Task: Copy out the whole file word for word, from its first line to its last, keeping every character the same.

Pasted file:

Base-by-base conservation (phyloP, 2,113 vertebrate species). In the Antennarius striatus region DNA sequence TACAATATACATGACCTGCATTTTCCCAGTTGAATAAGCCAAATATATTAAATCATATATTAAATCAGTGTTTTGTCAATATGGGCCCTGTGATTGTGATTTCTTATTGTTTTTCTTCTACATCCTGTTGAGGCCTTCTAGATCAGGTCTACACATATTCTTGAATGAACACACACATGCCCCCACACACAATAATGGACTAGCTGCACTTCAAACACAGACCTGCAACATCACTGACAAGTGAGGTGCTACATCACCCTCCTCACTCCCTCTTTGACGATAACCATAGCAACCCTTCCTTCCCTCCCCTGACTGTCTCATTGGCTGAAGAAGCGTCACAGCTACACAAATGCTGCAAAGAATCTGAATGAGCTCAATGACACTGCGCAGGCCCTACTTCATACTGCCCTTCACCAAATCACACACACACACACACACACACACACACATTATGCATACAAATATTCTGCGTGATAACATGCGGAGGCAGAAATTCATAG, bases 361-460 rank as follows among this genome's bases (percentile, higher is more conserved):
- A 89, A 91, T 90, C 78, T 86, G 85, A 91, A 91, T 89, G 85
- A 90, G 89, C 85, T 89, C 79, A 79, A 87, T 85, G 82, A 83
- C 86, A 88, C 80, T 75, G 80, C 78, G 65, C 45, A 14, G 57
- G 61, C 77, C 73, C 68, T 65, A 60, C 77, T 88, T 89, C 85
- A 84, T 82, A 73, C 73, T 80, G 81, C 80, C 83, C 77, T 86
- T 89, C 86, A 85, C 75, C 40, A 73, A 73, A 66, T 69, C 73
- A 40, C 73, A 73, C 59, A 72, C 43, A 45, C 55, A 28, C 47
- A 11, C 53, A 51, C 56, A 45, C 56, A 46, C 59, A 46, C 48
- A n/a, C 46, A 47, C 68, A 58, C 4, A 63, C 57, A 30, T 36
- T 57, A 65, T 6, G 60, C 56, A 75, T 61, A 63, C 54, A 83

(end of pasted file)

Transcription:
Base-by-base conservation (phyloP, 2,113 vertebrate species). In the Antennarius striatus region DNA sequence TACAATATACATGACCTGCATTTTCCCAGTTGAATAAGCCAAATATATTAAATCATATATTAAATCAGTGTTTTGTCAATATGGGCCCTGTGATTGTGATTTCTTATTGTTTTTCTTCTACATCCTGTTGAGGCCTTCTAGATCAGGTCTACACATATTCTTGAATGAACACACACATGCCCCCACACACAATAATGGACTAGCTGCACTTCAAACACAGACCTGCAACATCACTGACAAGTGAGGTGCTACATCACCCTCCTCACTCCCTCTTTGACGATAACCATAGCAACCCTTCCTTCCCTCCCCTGACTGTCTCATTGGCTGAAGAAGCGTCACAGCTACACAAATGCTGCAAAGAATCTGAATGAGCTCAATGACACTGCGCAGGCCCTACTTCATACTGCCCTTCACCAAATCACACACACACACACACACACACACACACATTATGCATACAAATATTCTGCGTGATAACATGCGGAGGCAGAAATTCATAG, bases 361-460 rank as follows among this genome's bases (percentile, higher is more conserved):
- A 89, A 91, T 90, C 78, T 86, G 85, A 91, A 91, T 89, G 85
- A 90, G 89, C 85, T 89, C 79, A 79, A 87, T 85, G 82, A 83
- C 86, A 88, C 80, T 75, G 80, C 78, G 65, C 45, A 14, G 57
- G 61, C 77, C 73, C 68, T 65, A 60, C 77, T 88, T 89, C 85
- A 84, T 82, A 73, C 73, T 80, G 81, C 80, C 83, C 77, T 86
- T 89, C 86, A 85, C 75, C 40, A 73, A 73, A 66, T 69, C 73
- A 40, C 73, A 73, C 59, A 72, C 43, A 45, C 55, A 28, C 47
- A 11, C 53, A 51, C 56, A 45, C 56, A 46, C 59, A 46, C 48
- A n/a, C 46, A 47, C 68, A 58, C 4, A 63, C 57, A 30, T 36
- T 57, A 65, T 6, G 60, C 56, A 75, T 61, A 63, C 54, A 83